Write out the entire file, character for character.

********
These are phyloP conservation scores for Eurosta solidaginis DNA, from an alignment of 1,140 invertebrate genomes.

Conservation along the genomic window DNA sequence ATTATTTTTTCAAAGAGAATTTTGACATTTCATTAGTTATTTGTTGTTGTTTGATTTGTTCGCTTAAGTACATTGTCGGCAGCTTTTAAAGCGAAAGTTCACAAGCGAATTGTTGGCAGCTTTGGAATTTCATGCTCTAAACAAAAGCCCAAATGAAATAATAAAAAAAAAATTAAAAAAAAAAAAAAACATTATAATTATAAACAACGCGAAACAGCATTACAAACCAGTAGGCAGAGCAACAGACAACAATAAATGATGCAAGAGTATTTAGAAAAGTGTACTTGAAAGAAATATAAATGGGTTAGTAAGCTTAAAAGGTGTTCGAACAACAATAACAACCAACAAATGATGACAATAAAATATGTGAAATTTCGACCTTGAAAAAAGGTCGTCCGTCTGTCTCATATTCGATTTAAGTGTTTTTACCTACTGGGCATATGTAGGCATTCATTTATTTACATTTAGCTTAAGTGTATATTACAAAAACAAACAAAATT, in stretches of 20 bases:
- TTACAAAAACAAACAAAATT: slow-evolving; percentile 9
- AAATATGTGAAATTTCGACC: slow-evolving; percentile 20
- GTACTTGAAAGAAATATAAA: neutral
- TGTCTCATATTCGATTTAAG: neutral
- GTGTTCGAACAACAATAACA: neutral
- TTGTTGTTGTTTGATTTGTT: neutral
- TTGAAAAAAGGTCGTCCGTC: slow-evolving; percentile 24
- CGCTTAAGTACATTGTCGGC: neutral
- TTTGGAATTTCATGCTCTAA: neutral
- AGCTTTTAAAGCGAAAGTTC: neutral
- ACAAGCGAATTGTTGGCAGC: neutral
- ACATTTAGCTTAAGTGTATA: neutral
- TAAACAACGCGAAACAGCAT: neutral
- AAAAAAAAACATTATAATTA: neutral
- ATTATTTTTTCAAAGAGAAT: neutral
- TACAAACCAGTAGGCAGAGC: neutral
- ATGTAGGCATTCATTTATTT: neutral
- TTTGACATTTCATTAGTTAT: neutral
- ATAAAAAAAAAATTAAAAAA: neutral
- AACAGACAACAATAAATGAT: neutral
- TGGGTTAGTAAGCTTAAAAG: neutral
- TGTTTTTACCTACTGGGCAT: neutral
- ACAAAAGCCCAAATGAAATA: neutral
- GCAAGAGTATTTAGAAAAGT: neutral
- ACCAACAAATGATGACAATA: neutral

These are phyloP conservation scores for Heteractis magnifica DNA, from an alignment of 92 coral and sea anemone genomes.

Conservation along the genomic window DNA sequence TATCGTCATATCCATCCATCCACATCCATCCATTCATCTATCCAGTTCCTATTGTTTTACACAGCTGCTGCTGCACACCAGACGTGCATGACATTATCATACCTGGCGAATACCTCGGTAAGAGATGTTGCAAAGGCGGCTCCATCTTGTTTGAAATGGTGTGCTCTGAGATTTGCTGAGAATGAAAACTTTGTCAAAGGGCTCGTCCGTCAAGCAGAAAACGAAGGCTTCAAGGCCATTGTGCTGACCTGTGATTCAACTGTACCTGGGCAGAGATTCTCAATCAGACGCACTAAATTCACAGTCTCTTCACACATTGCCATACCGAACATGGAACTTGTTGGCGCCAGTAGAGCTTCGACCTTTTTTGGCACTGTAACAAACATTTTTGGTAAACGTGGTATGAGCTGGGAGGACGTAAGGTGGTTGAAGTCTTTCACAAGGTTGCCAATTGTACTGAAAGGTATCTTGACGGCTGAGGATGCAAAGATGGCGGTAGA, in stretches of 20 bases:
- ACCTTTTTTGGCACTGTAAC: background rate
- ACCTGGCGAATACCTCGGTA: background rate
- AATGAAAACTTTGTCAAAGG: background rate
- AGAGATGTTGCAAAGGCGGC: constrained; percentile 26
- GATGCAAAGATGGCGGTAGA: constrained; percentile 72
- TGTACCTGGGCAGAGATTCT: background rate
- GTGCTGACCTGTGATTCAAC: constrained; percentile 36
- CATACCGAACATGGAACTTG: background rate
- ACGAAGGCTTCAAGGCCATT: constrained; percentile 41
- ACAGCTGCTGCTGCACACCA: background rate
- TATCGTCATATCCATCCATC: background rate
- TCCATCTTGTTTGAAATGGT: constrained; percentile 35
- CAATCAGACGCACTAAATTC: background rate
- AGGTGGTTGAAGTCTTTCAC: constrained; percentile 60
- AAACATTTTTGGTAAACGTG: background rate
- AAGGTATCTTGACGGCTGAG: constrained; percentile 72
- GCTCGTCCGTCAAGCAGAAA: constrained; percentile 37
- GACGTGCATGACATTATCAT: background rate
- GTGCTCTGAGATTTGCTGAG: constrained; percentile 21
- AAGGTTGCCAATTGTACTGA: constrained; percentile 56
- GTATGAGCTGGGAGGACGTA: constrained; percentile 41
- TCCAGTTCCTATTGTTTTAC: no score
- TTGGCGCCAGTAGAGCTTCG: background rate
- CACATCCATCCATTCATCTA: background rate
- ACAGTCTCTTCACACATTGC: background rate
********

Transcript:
These are phyloP conservation scores for Eurosta solidaginis DNA, from an alignment of 1,140 invertebrate genomes.

Conservation along the genomic window DNA sequence ATTATTTTTTCAAAGAGAATTTTGACATTTCATTAGTTATTTGTTGTTGTTTGATTTGTTCGCTTAAGTACATTGTCGGCAGCTTTTAAAGCGAAAGTTCACAAGCGAATTGTTGGCAGCTTTGGAATTTCATGCTCTAAACAAAAGCCCAAATGAAATAATAAAAAAAAAATTAAAAAAAAAAAAAAACATTATAATTATAAACAACGCGAAACAGCATTACAAACCAGTAGGCAGAGCAACAGACAACAATAAATGATGCAAGAGTATTTAGAAAAGTGTACTTGAAAGAAATATAAATGGGTTAGTAAGCTTAAAAGGTGTTCGAACAACAATAACAACCAACAAATGATGACAATAAAATATGTGAAATTTCGACCTTGAAAAAAGGTCGTCCGTCTGTCTCATATTCGATTTAAGTGTTTTTACCTACTGGGCATATGTAGGCATTCATTTATTTACATTTAGCTTAAGTGTATATTACAAAAACAAACAAAATT, in stretches of 20 bases:
- TTACAAAAACAAACAAAATT: slow-evolving; percentile 9
- AAATATGTGAAATTTCGACC: slow-evolving; percentile 20
- GTACTTGAAAGAAATATAAA: neutral
- TGTCTCATATTCGATTTAAG: neutral
- GTGTTCGAACAACAATAACA: neutral
- TTGTTGTTGTTTGATTTGTT: neutral
- TTGAAAAAAGGTCGTCCGTC: slow-evolving; percentile 24
- CGCTTAAGTACATTGTCGGC: neutral
- TTTGGAATTTCATGCTCTAA: neutral
- AGCTTTTAAAGCGAAAGTTC: neutral
- ACAAGCGAATTGTTGGCAGC: neutral
- ACATTTAGCTTAAGTGTATA: neutral
- TAAACAACGCGAAACAGCAT: neutral
- AAAAAAAAACATTATAATTA: neutral
- ATTATTTTTTCAAAGAGAAT: neutral
- TACAAACCAGTAGGCAGAGC: neutral
- ATGTAGGCATTCATTTATTT: neutral
- TTTGACATTTCATTAGTTAT: neutral
- ATAAAAAAAAAATTAAAAAA: neutral
- AACAGACAACAATAAATGAT: neutral
- TGGGTTAGTAAGCTTAAAAG: neutral
- TGTTTTTACCTACTGGGCAT: neutral
- ACAAAAGCCCAAATGAAATA: neutral
- GCAAGAGTATTTAGAAAAGT: neutral
- ACCAACAAATGATGACAATA: neutral

These are phyloP conservation scores for Heteractis magnifica DNA, from an alignment of 92 coral and sea anemone genomes.

Conservation along the genomic window DNA sequence TATCGTCATATCCATCCATCCACATCCATCCATTCATCTATCCAGTTCCTATTGTTTTACACAGCTGCTGCTGCACACCAGACGTGCATGACATTATCATACCTGGCGAATACCTCGGTAAGAGATGTTGCAAAGGCGGCTCCATCTTGTTTGAAATGGTGTGCTCTGAGATTTGCTGAGAATGAAAACTTTGTCAAAGGGCTCGTCCGTCAAGCAGAAAACGAAGGCTTCAAGGCCATTGTGCTGACCTGTGATTCAACTGTACCTGGGCAGAGATTCTCAATCAGACGCACTAAATTCACAGTCTCTTCACACATTGCCATACCGAACATGGAACTTGTTGGCGCCAGTAGAGCTTCGACCTTTTTTGGCACTGTAACAAACATTTTTGGTAAACGTGGTATGAGCTGGGAGGACGTAAGGTGGTTGAAGTCTTTCACAAGGTTGCCAATTGTACTGAAAGGTATCTTGACGGCTGAGGATGCAAAGATGGCGGTAGA, in stretches of 20 bases:
- ACCTTTTTTGGCACTGTAAC: background rate
- ACCTGGCGAATACCTCGGTA: background rate
- AATGAAAACTTTGTCAAAGG: background rate
- AGAGATGTTGCAAAGGCGGC: constrained; percentile 26
- GATGCAAAGATGGCGGTAGA: constrained; percentile 72
- TGTACCTGGGCAGAGATTCT: background rate
- GTGCTGACCTGTGATTCAAC: constrained; percentile 36
- CATACCGAACATGGAACTTG: background rate
- ACGAAGGCTTCAAGGCCATT: constrained; percentile 41
- ACAGCTGCTGCTGCACACCA: background rate
- TATCGTCATATCCATCCATC: background rate
- TCCATCTTGTTTGAAATGGT: constrained; percentile 35
- CAATCAGACGCACTAAATTC: background rate
- AGGTGGTTGAAGTCTTTCAC: constrained; percentile 60
- AAACATTTTTGGTAAACGTG: background rate
- AAGGTATCTTGACGGCTGAG: constrained; percentile 72
- GCTCGTCCGTCAAGCAGAAA: constrained; percentile 37
- GACGTGCATGACATTATCAT: background rate
- GTGCTCTGAGATTTGCTGAG: constrained; percentile 21
- AAGGTTGCCAATTGTACTGA: constrained; percentile 56
- GTATGAGCTGGGAGGACGTA: constrained; percentile 41
- TCCAGTTCCTATTGTTTTAC: no score
- TTGGCGCCAGTAGAGCTTCG: background rate
- CACATCCATCCATTCATCTA: background rate
- ACAGTCTCTTCACACATTGC: background rate